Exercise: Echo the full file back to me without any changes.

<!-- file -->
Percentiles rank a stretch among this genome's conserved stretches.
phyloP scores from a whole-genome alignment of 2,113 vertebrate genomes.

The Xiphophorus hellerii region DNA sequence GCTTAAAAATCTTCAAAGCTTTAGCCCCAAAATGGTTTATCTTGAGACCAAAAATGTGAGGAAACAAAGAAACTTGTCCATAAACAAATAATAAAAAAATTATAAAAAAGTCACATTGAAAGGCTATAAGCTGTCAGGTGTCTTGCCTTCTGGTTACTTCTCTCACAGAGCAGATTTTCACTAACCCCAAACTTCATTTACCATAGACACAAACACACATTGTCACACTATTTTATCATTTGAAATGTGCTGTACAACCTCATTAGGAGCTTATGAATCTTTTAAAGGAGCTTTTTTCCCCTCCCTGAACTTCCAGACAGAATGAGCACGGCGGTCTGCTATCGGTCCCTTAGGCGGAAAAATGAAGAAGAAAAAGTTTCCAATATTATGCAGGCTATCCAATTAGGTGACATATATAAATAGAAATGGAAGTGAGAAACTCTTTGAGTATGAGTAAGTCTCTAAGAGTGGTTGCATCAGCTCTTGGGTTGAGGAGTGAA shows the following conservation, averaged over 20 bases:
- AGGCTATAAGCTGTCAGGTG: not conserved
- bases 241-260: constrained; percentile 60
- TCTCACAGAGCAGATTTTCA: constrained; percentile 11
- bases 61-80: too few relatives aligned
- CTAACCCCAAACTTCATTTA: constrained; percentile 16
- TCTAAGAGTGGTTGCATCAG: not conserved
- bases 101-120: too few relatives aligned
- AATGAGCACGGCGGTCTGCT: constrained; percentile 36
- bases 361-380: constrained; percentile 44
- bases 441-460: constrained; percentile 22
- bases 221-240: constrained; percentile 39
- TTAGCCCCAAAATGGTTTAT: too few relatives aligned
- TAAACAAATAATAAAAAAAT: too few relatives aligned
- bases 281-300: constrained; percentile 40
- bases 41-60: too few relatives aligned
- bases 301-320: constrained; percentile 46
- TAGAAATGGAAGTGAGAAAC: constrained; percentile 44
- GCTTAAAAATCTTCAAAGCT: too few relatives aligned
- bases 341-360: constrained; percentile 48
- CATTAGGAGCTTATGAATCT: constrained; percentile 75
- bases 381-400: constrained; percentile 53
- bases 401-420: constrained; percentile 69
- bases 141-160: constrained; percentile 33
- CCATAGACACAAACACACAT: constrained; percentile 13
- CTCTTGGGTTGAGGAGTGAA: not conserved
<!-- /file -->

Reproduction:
Percentiles rank a stretch among this genome's conserved stretches.
phyloP scores from a whole-genome alignment of 2,113 vertebrate genomes.

The Xiphophorus hellerii region DNA sequence GCTTAAAAATCTTCAAAGCTTTAGCCCCAAAATGGTTTATCTTGAGACCAAAAATGTGAGGAAACAAAGAAACTTGTCCATAAACAAATAATAAAAAAATTATAAAAAAGTCACATTGAAAGGCTATAAGCTGTCAGGTGTCTTGCCTTCTGGTTACTTCTCTCACAGAGCAGATTTTCACTAACCCCAAACTTCATTTACCATAGACACAAACACACATTGTCACACTATTTTATCATTTGAAATGTGCTGTACAACCTCATTAGGAGCTTATGAATCTTTTAAAGGAGCTTTTTTCCCCTCCCTGAACTTCCAGACAGAATGAGCACGGCGGTCTGCTATCGGTCCCTTAGGCGGAAAAATGAAGAAGAAAAAGTTTCCAATATTATGCAGGCTATCCAATTAGGTGACATATATAAATAGAAATGGAAGTGAGAAACTCTTTGAGTATGAGTAAGTCTCTAAGAGTGGTTGCATCAGCTCTTGGGTTGAGGAGTGAA shows the following conservation, averaged over 20 bases:
- AGGCTATAAGCTGTCAGGTG: not conserved
- bases 241-260: constrained; percentile 60
- TCTCACAGAGCAGATTTTCA: constrained; percentile 11
- bases 61-80: too few relatives aligned
- CTAACCCCAAACTTCATTTA: constrained; percentile 16
- TCTAAGAGTGGTTGCATCAG: not conserved
- bases 101-120: too few relatives aligned
- AATGAGCACGGCGGTCTGCT: constrained; percentile 36
- bases 361-380: constrained; percentile 44
- bases 441-460: constrained; percentile 22
- bases 221-240: constrained; percentile 39
- TTAGCCCCAAAATGGTTTAT: too few relatives aligned
- TAAACAAATAATAAAAAAAT: too few relatives aligned
- bases 281-300: constrained; percentile 40
- bases 41-60: too few relatives aligned
- bases 301-320: constrained; percentile 46
- TAGAAATGGAAGTGAGAAAC: constrained; percentile 44
- GCTTAAAAATCTTCAAAGCT: too few relatives aligned
- bases 341-360: constrained; percentile 48
- CATTAGGAGCTTATGAATCT: constrained; percentile 75
- bases 381-400: constrained; percentile 53
- bases 401-420: constrained; percentile 69
- bases 141-160: constrained; percentile 33
- CCATAGACACAAACACACAT: constrained; percentile 13
- CTCTTGGGTTGAGGAGTGAA: not conserved